US to open trade talks with Japan, EU, UK

US to open trade talks with Japan, EU, UK
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The Trump administration on Tuesday kicked off a fast-track process for three separate trade deals with Japan, the European Union and the United Kingdom.

In three letters, United States Trade Representative Robert LighthizerRobert (Bob) Emmet LighthizerOn The Money: Economy adds 164K jobs in July | Trump signs two-year budget deal, but border showdown looms | US, EU strike deal on beef exports Chinese, US negotiators fine-tuning details of trade agreement: report The Trump economy keeps roaring ahead MORE notified Congress of the intent to open the trade talks. Trade in goods and services with the three tops $1.5 trillion.

“Under President TrumpDonald John TrumpSarah Huckabee Sanders becomes Fox News contributor The US-Iranian scuffle over a ship is a sideshow to events in the Gulf South Korea: US, North Korea to resume nuclear talks 'soon' MORE’s leadership, we will continue to expand U.S. trade and investment by negotiating trade agreements with Japan, the EU and the United Kingdom,” Lighthizer said.

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The announcement allows talks to formally open after a 90-day period, but Lighthizer said the UK negotiations would only begin after Britain finalizes its extrication from the EU. The deadline for the so-called “Brexit” is March 29.

President Trump's aggressive trade policy has taken a central role in his economic agenda.

After scrapping the Trans-Pacific Partnership, a 12-country trade deal negotiated under the Obama administration, Trump moved to impose controversial tariffs on a series of trading partners, including China.

Trump has argued that the tough approach would lead to better deals for the United States, and his strategy appeared to bare some fruit in October when Canada joined Mexico in agreeing to update the North American Free Trade Agreement (NAFTA), which Congress must approve.

In July, European Commission president Jean-Claude Juncker agreed to freeze the tit-for-tat tariffs between the United States and European Union and move toward new trade negotiations.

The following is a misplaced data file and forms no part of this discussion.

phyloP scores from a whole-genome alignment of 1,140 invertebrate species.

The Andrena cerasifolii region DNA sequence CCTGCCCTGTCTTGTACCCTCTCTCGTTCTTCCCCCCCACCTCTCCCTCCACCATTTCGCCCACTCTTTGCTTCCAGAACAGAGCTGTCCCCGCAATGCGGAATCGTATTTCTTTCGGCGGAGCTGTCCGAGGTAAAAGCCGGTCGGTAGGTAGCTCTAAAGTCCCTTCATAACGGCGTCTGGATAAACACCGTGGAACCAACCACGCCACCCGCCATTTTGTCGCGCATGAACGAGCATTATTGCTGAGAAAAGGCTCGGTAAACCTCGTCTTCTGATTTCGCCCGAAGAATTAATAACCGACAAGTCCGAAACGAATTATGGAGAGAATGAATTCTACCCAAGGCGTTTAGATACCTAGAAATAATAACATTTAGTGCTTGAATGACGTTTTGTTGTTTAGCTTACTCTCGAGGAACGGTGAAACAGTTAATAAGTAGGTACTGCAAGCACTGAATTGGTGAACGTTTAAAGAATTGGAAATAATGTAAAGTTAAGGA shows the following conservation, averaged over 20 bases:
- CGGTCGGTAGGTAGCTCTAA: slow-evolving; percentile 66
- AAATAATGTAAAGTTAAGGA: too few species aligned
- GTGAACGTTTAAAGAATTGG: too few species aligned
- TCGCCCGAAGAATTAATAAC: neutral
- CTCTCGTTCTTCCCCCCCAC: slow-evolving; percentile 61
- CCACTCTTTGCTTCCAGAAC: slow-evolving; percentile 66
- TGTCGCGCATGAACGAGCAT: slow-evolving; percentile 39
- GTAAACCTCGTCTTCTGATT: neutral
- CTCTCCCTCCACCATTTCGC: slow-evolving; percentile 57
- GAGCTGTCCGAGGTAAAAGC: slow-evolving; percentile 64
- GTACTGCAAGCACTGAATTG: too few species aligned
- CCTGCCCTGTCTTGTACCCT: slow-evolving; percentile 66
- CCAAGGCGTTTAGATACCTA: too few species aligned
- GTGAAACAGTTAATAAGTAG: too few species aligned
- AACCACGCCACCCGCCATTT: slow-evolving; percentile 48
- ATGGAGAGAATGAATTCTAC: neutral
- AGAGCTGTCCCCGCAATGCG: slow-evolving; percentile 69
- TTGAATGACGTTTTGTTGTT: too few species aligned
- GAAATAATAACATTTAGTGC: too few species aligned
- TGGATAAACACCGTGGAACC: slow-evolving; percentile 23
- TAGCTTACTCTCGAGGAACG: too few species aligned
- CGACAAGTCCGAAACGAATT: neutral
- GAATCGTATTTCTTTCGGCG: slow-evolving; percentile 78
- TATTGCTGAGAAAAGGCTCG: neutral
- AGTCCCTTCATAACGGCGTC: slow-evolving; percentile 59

But the new tariffs remain in place, a problem business groups say may put a dent in the strong recent economic growth. Negotiations with China have broken down, leaving tariffs in place on over $200 billion of goods.

Tuesday's notices follow a 2015 law governing Trade Promotion Authority (TPA), which require the administration to notify Congress ahead of new trade talks opening. TPA will also require the administration to publish trade objectives for the deals 30 days ahead of the new negotiations.

“TPA guarantees that Congress and the administration will work hand-in-hand so that new trade pacts achieve the high-standards necessary to advance and safeguard U.S. interests and ensure continued economic growth,” said Senate Finance Committee Chairman Orrin HatchOrrin Grant HatchTrump to award racing legend Roger Penske with Presidential Medal of Freedom Trump awards Presidential Medal of Freedom to economist, former Reagan adviser Arthur Laffer Second ex-Senate staffer charged in aiding doxxing of GOP senators MORE (R-Utah).

Democrats also welcomed the news, but said that the new deals should tackle additional priorities.

“The administration must take the time to tackle trade barriers comprehensively, including using this opportunity to set a high bar in areas like labor rights, environmental protection and digital trade, in ways that actually benefit American workers and businesses,” said Senate Finance Committee Ranking Member Sen. Ron WydenRonald (Ron) Lee WydenWyden blasts FEC Republicans for blocking probe into NRA over possible Russia donations Wyden calls for end to political ad targeting on Facebook, Google Ex-CIA chief worries campaigns falling short on cybersecurity MORE, (D-Ore.).